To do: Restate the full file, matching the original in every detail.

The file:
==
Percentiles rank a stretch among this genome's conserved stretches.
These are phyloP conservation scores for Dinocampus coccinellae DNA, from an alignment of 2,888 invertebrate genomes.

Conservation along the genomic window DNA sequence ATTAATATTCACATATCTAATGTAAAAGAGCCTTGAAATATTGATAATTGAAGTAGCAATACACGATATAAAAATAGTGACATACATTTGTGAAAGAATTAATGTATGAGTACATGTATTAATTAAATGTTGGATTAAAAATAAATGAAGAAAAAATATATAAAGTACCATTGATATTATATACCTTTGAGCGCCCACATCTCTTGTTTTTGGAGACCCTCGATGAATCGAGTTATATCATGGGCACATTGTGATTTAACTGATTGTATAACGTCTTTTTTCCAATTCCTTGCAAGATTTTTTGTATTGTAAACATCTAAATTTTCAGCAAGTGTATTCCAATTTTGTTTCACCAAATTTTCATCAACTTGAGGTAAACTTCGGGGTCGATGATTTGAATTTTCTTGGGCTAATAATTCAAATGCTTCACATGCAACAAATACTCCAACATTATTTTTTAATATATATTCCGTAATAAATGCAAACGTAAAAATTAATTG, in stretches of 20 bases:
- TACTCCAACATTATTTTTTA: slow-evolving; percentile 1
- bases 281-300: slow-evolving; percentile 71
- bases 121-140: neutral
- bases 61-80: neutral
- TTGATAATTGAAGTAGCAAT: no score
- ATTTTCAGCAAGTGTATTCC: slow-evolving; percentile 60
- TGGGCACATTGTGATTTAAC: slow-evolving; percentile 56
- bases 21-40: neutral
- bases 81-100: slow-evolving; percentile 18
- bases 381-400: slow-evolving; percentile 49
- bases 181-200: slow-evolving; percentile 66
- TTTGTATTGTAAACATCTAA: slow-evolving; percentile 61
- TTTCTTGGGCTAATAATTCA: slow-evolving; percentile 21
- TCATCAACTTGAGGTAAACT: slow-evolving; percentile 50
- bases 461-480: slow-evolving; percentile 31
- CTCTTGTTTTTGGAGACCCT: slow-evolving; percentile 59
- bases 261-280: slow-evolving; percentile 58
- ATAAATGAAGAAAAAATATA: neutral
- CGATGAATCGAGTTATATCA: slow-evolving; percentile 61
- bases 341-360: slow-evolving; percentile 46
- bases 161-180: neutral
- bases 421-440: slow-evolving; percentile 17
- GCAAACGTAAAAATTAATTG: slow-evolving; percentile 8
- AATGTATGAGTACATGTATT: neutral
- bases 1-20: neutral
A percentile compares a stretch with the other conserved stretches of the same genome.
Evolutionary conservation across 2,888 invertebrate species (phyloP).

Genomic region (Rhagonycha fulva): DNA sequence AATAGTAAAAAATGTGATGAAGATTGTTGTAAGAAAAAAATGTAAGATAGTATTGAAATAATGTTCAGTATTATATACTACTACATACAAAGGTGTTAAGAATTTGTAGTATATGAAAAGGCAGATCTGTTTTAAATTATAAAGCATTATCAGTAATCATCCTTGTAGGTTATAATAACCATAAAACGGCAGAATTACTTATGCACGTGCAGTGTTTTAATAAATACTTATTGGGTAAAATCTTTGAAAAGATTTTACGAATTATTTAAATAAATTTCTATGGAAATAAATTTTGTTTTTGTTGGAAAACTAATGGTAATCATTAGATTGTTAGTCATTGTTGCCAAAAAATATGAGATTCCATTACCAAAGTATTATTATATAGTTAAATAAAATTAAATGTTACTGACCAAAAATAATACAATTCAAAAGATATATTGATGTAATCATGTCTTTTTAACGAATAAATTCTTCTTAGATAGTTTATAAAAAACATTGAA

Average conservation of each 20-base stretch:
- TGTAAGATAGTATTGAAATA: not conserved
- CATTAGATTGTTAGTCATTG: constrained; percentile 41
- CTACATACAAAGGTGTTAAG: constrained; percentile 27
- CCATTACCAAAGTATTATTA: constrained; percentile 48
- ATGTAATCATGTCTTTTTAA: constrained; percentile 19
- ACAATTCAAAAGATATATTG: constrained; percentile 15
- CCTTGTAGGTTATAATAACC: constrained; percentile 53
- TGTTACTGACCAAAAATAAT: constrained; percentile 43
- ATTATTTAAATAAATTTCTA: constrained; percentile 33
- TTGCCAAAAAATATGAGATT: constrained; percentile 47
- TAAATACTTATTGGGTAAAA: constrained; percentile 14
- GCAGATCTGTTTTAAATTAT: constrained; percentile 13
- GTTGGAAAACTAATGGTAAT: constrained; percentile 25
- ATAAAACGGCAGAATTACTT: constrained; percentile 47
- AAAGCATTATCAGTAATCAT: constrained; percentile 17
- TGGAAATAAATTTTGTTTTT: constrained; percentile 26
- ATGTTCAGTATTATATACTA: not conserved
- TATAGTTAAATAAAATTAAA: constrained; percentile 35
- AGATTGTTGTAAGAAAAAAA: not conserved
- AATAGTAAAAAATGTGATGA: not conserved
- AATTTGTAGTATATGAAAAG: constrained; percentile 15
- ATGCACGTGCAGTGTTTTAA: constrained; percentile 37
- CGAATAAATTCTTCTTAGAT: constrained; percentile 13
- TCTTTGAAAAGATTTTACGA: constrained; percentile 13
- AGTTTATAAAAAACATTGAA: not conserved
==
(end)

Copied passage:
Percentiles rank a stretch among this genome's conserved stretches.
These are phyloP conservation scores for Dinocampus coccinellae DNA, from an alignment of 2,888 invertebrate genomes.

Conservation along the genomic window DNA sequence ATTAATATTCACATATCTAATGTAAAAGAGCCTTGAAATATTGATAATTGAAGTAGCAATACACGATATAAAAATAGTGACATACATTTGTGAAAGAATTAATGTATGAGTACATGTATTAATTAAATGTTGGATTAAAAATAAATGAAGAAAAAATATATAAAGTACCATTGATATTATATACCTTTGAGCGCCCACATCTCTTGTTTTTGGAGACCCTCGATGAATCGAGTTATATCATGGGCACATTGTGATTTAACTGATTGTATAACGTCTTTTTTCCAATTCCTTGCAAGATTTTTTGTATTGTAAACATCTAAATTTTCAGCAAGTGTATTCCAATTTTGTTTCACCAAATTTTCATCAACTTGAGGTAAACTTCGGGGTCGATGATTTGAATTTTCTTGGGCTAATAATTCAAATGCTTCACATGCAACAAATACTCCAACATTATTTTTTAATATATATTCCGTAATAAATGCAAACGTAAAAATTAATTG, in stretches of 20 bases:
- TACTCCAACATTATTTTTTA: slow-evolving; percentile 1
- bases 281-300: slow-evolving; percentile 71
- bases 121-140: neutral
- bases 61-80: neutral
- TTGATAATTGAAGTAGCAAT: no score
- ATTTTCAGCAAGTGTATTCC: slow-evolving; percentile 60
- TGGGCACATTGTGATTTAAC: slow-evolving; percentile 56
- bases 21-40: neutral
- bases 81-100: slow-evolving; percentile 18
- bases 381-400: slow-evolving; percentile 49
- bases 181-200: slow-evolving; percentile 66
- TTTGTATTGTAAACATCTAA: slow-evolving; percentile 61
- TTTCTTGGGCTAATAATTCA: slow-evolving; percentile 21
- TCATCAACTTGAGGTAAACT: slow-evolving; percentile 50
- bases 461-480: slow-evolving; percentile 31
- CTCTTGTTTTTGGAGACCCT: slow-evolving; percentile 59
- bases 261-280: slow-evolving; percentile 58
- ATAAATGAAGAAAAAATATA: neutral
- CGATGAATCGAGTTATATCA: slow-evolving; percentile 61
- bases 341-360: slow-evolving; percentile 46
- bases 161-180: neutral
- bases 421-440: slow-evolving; percentile 17
- GCAAACGTAAAAATTAATTG: slow-evolving; percentile 8
- AATGTATGAGTACATGTATT: neutral
- bases 1-20: neutral
A percentile compares a stretch with the other conserved stretches of the same genome.
Evolutionary conservation across 2,888 invertebrate species (phyloP).

Genomic region (Rhagonycha fulva): DNA sequence AATAGTAAAAAATGTGATGAAGATTGTTGTAAGAAAAAAATGTAAGATAGTATTGAAATAATGTTCAGTATTATATACTACTACATACAAAGGTGTTAAGAATTTGTAGTATATGAAAAGGCAGATCTGTTTTAAATTATAAAGCATTATCAGTAATCATCCTTGTAGGTTATAATAACCATAAAACGGCAGAATTACTTATGCACGTGCAGTGTTTTAATAAATACTTATTGGGTAAAATCTTTGAAAAGATTTTACGAATTATTTAAATAAATTTCTATGGAAATAAATTTTGTTTTTGTTGGAAAACTAATGGTAATCATTAGATTGTTAGTCATTGTTGCCAAAAAATATGAGATTCCATTACCAAAGTATTATTATATAGTTAAATAAAATTAAATGTTACTGACCAAAAATAATACAATTCAAAAGATATATTGATGTAATCATGTCTTTTTAACGAATAAATTCTTCTTAGATAGTTTATAAAAAACATTGAA

Average conservation of each 20-base stretch:
- TGTAAGATAGTATTGAAATA: not conserved
- CATTAGATTGTTAGTCATTG: constrained; percentile 41
- CTACATACAAAGGTGTTAAG: constrained; percentile 27
- CCATTACCAAAGTATTATTA: constrained; percentile 48
- ATGTAATCATGTCTTTTTAA: constrained; percentile 19
- ACAATTCAAAAGATATATTG: constrained; percentile 15
- CCTTGTAGGTTATAATAACC: constrained; percentile 53
- TGTTACTGACCAAAAATAAT: constrained; percentile 43
- ATTATTTAAATAAATTTCTA: constrained; percentile 33
- TTGCCAAAAAATATGAGATT: constrained; percentile 47
- TAAATACTTATTGGGTAAAA: constrained; percentile 14
- GCAGATCTGTTTTAAATTAT: constrained; percentile 13
- GTTGGAAAACTAATGGTAAT: constrained; percentile 25
- ATAAAACGGCAGAATTACTT: constrained; percentile 47
- AAAGCATTATCAGTAATCAT: constrained; percentile 17
- TGGAAATAAATTTTGTTTTT: constrained; percentile 26
- ATGTTCAGTATTATATACTA: not conserved
- TATAGTTAAATAAAATTAAA: constrained; percentile 35
- AGATTGTTGTAAGAAAAAAA: not conserved
- AATAGTAAAAAATGTGATGA: not conserved
- AATTTGTAGTATATGAAAAG: constrained; percentile 15
- ATGCACGTGCAGTGTTTTAA: constrained; percentile 37
- CGAATAAATTCTTCTTAGAT: constrained; percentile 13
- TCTTTGAAAAGATTTTACGA: constrained; percentile 13
- AGTTTATAAAAAACATTGAA: not conserved